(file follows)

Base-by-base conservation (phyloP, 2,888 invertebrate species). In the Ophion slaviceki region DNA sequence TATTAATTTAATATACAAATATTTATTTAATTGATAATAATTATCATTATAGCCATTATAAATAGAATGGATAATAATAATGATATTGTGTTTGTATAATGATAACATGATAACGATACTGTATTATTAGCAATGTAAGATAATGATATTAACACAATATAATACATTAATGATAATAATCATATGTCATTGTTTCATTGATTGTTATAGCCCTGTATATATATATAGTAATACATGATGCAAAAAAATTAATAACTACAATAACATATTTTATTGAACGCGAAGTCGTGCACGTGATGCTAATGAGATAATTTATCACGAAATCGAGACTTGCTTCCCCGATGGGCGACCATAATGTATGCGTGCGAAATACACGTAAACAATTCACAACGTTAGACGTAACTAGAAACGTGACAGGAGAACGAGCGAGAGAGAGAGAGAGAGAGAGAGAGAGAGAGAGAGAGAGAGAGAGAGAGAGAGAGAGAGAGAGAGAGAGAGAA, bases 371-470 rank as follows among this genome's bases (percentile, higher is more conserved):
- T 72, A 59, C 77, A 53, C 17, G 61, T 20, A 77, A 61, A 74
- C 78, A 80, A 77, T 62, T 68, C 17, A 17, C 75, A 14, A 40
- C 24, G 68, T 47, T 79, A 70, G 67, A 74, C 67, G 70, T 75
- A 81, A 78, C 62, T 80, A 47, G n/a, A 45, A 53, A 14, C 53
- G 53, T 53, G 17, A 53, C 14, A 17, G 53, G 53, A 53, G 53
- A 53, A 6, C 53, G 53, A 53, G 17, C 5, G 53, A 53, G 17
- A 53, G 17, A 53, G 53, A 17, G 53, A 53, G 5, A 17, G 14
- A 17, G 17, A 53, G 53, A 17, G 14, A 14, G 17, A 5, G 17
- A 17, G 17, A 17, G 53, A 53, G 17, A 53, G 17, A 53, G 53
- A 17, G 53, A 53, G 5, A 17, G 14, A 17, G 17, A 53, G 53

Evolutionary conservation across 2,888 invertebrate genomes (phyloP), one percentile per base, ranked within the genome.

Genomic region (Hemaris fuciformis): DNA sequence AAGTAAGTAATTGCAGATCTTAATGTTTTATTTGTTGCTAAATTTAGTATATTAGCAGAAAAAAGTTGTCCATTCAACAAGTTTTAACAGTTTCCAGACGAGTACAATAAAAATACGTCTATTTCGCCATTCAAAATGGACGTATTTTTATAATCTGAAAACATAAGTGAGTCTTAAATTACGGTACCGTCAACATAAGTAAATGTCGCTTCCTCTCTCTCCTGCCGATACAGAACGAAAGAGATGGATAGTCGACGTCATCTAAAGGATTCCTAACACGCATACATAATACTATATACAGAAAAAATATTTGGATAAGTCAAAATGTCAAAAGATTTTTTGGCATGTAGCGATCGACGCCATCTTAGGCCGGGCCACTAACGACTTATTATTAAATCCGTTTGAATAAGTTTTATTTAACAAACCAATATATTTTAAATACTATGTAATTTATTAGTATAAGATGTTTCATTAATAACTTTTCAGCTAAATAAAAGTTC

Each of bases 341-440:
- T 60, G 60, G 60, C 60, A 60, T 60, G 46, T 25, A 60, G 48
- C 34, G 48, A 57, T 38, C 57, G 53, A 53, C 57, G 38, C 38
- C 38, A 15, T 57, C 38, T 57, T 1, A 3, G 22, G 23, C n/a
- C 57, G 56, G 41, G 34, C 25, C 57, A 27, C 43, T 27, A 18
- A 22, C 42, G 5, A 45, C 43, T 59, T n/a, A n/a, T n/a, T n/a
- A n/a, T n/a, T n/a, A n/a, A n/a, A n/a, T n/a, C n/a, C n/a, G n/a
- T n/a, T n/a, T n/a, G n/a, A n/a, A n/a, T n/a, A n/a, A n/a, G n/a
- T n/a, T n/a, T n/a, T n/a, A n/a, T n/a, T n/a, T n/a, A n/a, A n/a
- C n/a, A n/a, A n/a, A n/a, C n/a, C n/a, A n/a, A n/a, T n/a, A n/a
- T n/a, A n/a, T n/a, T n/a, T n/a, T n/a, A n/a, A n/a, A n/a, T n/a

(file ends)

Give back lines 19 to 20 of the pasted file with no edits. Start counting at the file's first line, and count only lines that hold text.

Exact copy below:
- A 22, C 42, G 5, A 45, C 43, T 59, T n/a, A n/a, T n/a, T n/a
- A n/a, T n/a, T n/a, A n/a, A n/a, A n/a, T n/a, C n/a, C n/a, G n/a